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Grace

Hi all! I meant to publish this on my birthday last week but I totally forgot, lol! This essay was originally published on the Welcome To What We Are blog and now I’m sharing here for my own followers. Thanks so much for reading!

Grace

I was 9 years old when *Anna Finch, arguably the most popular girl in my grade who occasionally gave me the opportunity to be friends with her, told me I didn’t “look black”. As the child of a white mother and black father growing up in Alabama, I immediately knew she intended this to be a compliment, which made me feel sick, but my 4th grade brain wasn’t quite capable of articulating the offense. I knew I couldn’t take it as flattery, but Anna’s saccharine smile let me know that she didn’t particularly care. I bit my lip. I think I probably responded with uneasy silence, a staple of our relationship by that point, and we continued playing on our school’s playground. When I was a kid and I didn’t have the right words to stand up for myself, or if I got overwhelmed by my own emotions, I just shut down. I told no one, kept it packed deep inside some space underneath my muscles, buried in the blood, and I carried on.

Years later, I found myself navigating these same brackish waters when I came out to my friends and began to hear “wow, really?? You don’t look queer!”, sung from the mouth’s of smiling faces, eyes bright and proud at the “praise” they were bestowing upon me. I was old enough now to know that there was a good reason I felt stung, a good reason I was never sure exactly how to respond; I grew up in the south, so I was used to people cradling me softly with one hand while pinching me with the other. But I had moved to NYC by this point and had started to find my community as I was finding myself, started to feel the real power of that blood splashing over my bones. I smiled tightly, changed the subject.

Now as a professional working actor in television, film, and stage with decades of work under my belt, I am more and more frequently confronted with the newest version of “Let Me Tell You Why Your Shame Doesn’t Make Me Uncomfortable”. It initially manifested itself as “You still look like you’re in college!”, followed in quick succession by “You don’t look 34 at all!”, “38?! You’re kidding!” and “OMG YOU’RE 39?!? THERE IS NO WAY YOU’RE 39!” Of course, they mean it as a compliment, every single time. They always have. But I stopped taking these unsolicited remarks at face value long ago.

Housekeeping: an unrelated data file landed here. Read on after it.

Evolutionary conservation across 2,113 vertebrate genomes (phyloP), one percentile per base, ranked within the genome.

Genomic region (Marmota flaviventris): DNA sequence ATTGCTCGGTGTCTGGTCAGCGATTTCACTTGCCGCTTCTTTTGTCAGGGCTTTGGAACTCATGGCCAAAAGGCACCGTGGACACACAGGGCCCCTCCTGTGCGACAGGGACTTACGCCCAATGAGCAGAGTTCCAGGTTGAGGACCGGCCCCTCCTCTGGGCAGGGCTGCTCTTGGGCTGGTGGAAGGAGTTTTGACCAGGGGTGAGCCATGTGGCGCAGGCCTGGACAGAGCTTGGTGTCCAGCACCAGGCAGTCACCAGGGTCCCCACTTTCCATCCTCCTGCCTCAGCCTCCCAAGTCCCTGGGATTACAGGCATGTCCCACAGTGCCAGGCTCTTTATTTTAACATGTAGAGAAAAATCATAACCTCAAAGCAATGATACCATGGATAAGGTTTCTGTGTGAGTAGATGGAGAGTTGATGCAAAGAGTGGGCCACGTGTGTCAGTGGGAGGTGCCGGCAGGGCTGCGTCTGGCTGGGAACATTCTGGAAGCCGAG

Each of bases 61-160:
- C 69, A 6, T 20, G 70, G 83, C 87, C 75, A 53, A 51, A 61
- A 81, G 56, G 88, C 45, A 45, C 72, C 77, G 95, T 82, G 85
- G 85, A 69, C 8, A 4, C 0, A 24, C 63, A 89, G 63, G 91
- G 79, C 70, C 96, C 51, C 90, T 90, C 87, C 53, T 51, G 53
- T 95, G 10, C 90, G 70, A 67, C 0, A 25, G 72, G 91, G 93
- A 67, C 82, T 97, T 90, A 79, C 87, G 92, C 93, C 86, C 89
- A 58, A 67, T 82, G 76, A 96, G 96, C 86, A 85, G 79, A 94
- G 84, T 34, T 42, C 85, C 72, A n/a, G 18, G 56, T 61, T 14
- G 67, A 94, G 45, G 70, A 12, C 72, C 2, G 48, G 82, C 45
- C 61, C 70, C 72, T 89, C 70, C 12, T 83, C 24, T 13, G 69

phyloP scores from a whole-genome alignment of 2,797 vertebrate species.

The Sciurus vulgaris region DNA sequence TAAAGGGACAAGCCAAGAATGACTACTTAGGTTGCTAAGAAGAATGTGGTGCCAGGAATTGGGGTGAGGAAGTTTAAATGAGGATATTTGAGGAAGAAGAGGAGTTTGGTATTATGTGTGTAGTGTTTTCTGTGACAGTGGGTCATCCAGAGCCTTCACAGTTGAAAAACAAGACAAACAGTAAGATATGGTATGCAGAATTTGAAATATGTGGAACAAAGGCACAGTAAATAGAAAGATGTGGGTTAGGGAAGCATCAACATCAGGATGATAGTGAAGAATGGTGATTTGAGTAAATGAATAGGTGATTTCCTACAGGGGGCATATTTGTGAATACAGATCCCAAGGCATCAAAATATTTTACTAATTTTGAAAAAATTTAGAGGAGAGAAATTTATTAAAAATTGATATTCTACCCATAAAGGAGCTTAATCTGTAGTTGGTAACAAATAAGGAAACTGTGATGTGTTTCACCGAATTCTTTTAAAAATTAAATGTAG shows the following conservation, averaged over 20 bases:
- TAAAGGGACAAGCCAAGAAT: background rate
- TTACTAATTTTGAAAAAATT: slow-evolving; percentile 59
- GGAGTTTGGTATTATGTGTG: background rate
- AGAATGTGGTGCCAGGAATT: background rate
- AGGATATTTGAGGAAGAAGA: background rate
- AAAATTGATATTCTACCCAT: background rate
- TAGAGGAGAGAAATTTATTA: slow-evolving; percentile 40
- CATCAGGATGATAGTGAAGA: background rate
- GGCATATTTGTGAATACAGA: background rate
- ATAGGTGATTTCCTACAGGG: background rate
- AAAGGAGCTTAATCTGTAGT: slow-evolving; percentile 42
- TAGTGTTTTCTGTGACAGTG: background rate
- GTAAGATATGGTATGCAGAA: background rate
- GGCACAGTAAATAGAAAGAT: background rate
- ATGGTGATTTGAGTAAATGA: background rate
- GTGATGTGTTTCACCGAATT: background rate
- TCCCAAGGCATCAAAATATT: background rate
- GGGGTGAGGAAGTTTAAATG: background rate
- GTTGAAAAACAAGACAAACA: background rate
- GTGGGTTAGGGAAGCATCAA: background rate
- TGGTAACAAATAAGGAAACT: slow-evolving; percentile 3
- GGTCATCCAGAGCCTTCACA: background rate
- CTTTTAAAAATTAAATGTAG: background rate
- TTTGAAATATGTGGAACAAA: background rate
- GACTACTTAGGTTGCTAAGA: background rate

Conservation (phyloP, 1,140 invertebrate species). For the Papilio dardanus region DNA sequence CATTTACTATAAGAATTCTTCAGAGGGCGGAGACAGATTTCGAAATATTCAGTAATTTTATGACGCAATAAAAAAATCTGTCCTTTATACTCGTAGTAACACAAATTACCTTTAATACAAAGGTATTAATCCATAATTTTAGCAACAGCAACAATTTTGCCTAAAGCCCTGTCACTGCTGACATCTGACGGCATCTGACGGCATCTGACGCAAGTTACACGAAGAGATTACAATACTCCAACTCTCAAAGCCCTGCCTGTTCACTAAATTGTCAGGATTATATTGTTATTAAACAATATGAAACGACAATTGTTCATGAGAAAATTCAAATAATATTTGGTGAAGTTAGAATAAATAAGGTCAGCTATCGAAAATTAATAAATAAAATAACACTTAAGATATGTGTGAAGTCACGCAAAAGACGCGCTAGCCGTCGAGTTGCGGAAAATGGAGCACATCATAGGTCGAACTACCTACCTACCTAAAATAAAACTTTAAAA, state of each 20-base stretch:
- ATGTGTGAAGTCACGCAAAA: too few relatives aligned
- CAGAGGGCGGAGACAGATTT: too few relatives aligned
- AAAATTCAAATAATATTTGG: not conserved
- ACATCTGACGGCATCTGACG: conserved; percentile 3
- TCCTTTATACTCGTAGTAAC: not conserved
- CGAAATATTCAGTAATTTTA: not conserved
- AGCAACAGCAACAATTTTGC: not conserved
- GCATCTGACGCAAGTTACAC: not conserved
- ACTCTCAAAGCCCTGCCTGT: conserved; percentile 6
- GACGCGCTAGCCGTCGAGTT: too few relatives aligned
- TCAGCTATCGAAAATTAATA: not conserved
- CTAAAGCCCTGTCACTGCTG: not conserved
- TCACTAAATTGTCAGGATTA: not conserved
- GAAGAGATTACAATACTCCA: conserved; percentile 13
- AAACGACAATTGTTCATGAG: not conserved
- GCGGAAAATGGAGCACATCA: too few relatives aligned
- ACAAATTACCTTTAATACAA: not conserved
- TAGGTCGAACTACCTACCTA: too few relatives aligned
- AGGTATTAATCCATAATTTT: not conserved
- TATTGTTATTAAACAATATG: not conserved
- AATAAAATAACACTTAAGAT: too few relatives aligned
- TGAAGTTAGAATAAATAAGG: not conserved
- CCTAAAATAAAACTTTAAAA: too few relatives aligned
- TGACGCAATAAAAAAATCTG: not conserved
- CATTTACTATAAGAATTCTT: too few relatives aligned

These days when I share my stories with other people, describe the pain of all the tiny invisible nicks that cover the surface of my skin (which I now know to call microaggressions), their faces fall into the expected folds of disgust about Anna’s blatant racism, about my friends’ unacknowledged homophobia. But they get stuck when I talk about the damage it does to listen to people tell me I don’t “look” my age. They wrinkle their eyebrows in forced sympathy, but most of them don’t truly recognize how harmful it is- they still consider it a compliment. Yes, looking younger than you actually are is considered a privilege across many cultures; it’s called ageism, and I call bullshit.

What I understand now at almost 40 that I couldn’t vocalize in the 4th grade is that when Anna told me I didn’t look black, she wasn’t insulting me, she was exposing herself for the racist her parents and community had raised her to be (she eventually confessed that she didn’t want to invite our classmate Shauntay to her birthday party because Shauntay was black and actually looked it”. I paused, and stared at her, confused, until she explained that “black people steal” so she “didn’t want one” in her house). I also understand now that when my friends looked at me with pride in their eyes while congratulating me on the fact that I didn’t look queer, what they were actually saying is that queerness is something that clings to you, shameful, dark, and heavy, and that no one should purposefully want to be associated with that kind of indignity. They were telling me it was okay that I was queer, as long as it wasn’t an identity that was obvious enough for unassuming straight people to recognize.

I’m sure you are reading this and thinking how awful, how horrible, how obviously devastating it would have been to have someone tell you that the parts of yourself you had learned to take pride in held no value, that these cornerstones of your identity were shameful. Clearly blackness is nothing to be pitied, clearly queerness is something to celebrate! Yet here I am, trying to understand how age is any different. What is so despicable about looking 37? 38? 39? Why wouldn’t I want to look 50 if that’s how old I am? We spend so much of our lives eating foods to nourish our bodies and working out to keep ourselves strong and reading books to keep our minds agile and going to therapy to make sure we have long, mutually beneficial relationships so that we can enjoy living on this earth for as long as we can, yet as our age climbs higher, we feel more and more embarrassed about it. Who started this? Who told us we could have both? We can’t. We don’t get to work towards living our healthiest, most sustainable lives while also condemning the fact that we are getting older; one begets the other. So why do we waste so much of our energy fighting against and hiding from and disparaging the fact that we are aging?

Oh right, the patriarchy.

Our obsession with youth is a direct result of the patriarchal standards that have defined our culture for centuries, and aside from the fact that it inequitably impacts women and femmes, the standards are also patently false and impossible to live up to. When we comment on an older woman’s beauty, we often say that she is “aging gracefully”, but this, too is an untruth, because what we usually mean is that she looks young. We mean that she doesn’t seem like she is aging much at all. We mean that she makes us feel more comfortable about how many years she has been on earth. We mean, ‘maybe there is a chance that we can get older and not feel bad about it’. But we will. We will always be fed the false narrative that perfection is just within arm’s reach, that once we buy that serum or take that class or read that book or hire that life coach, we can elevate ourselves to our most youthful, attractive, energetic selves. But understand that there is no end to that reach. Behind that bottle of serum is another, more expensive bottle. The class never actually ends. The book is just one in a long series.